Restoring faith in humanity, 1 StoryCorps story at a time
Ten years in the making, with more than 45,000 stories recorded and archived from 90,000 participants, StoryCorps is more than just a tearjerking collection of family history. It's gradually becoming the fabric of America's story, says its founder Dave Isay.
"People have asked me over the last couple of weeks how StoryCorps has changed me, you know if I could sum it up in once sentence," Isay told AirTalk's Larry Mantle and a live audience at KPCC's Crawford Family Forum. "I think it probably is that it's made me much more hopeful. It's greatly made much more hopeful about people."
Isay shared the story behind the stories in StoryCorps and how it started and how it has evolved over the last ten years. Here are some program highlights:
Dave Isay and how he fell in love with radio:
I was in college and I was headed to medical school. And I had a feeling it wasn't what my calling was.
I was really lucky at the age of 21 to have this moment where I pushed on the cassette recorder, at the time, play and record, and they started talking. And I knew I was going to do this the rest of my life.
How StoryCorps became a personal journey:
When StoryCorps launched, about two years into it I brought my dad to do an interview. About a little bit more than a year ago … he got sick one day and was diagnosed with cancer. He was dead six or seven days later. So it was that night at three in the morning, listening to that StoryCorps interview with my dad—he had died at seven in the morning, I listened to it at three the next morning—that the rubber really hit the road for me and I fully kind of understood everything that we were doing with StoryCorps.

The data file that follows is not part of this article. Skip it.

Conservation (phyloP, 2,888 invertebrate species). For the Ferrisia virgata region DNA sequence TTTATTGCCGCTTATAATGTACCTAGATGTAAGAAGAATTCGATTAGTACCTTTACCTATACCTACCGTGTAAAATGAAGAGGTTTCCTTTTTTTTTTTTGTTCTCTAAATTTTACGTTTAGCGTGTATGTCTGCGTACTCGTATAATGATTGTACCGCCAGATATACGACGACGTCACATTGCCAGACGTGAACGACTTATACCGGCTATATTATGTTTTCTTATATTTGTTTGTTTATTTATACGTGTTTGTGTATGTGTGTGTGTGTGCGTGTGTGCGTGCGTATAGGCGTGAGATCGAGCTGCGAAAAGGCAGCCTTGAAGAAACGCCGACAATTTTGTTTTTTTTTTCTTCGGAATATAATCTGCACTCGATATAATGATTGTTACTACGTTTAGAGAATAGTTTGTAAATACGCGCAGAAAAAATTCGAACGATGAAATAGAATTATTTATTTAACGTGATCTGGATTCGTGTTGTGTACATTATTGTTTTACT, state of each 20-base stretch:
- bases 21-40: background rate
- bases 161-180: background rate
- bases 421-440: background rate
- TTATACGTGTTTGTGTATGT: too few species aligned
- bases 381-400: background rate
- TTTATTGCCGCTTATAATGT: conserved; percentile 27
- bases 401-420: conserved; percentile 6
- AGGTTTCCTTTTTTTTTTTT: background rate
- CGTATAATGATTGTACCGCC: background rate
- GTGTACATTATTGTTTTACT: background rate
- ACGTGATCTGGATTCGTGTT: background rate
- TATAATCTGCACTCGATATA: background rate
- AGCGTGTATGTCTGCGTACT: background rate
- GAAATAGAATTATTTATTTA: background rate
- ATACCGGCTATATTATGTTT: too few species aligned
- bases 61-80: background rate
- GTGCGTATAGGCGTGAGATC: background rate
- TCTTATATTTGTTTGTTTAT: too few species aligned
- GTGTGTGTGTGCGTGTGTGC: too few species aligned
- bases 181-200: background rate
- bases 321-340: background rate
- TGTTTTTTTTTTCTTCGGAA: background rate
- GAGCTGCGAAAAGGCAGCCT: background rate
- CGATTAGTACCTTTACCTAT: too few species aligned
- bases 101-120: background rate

StoryCorps story: A bouncer meets a topless bar contestant—the story of Philip and Susan McClinton.
StoryCorps is a service to the participants:
And I should say what happens in the booth is very intimate and one of the many miracles of StoryCorps over the last 10 years is, as you said, we are a public service. StoryCorps is all about giving people that chance to sit in the booth with each other and have this moment where they're really telling each other how much they love each other by listening to each other.
When StoryCorps started, it had no broadcast piece to it:
Originally StoryCorps was all about giving people that experience, and still that's what we're all about. And this content, the stories that you heard are just kind of a wonderful byproduct of that.
StoryCorps stories are hidden in plain sight:
When I meet folks from the booth, from the book or from the radio stories, they're all exactly as wonderful as they come across in the stories but event better. What you get from all these stories is what the facilitators will say when they come off the road—and these facilitators have this job of essentially collecting the wisdom of humanity—and when they come off the road and you ask what they've learned…they'll say that people are basically good.
StoryCorps story: The man who killed my son—the story of Oshea Israel and Mary Johnson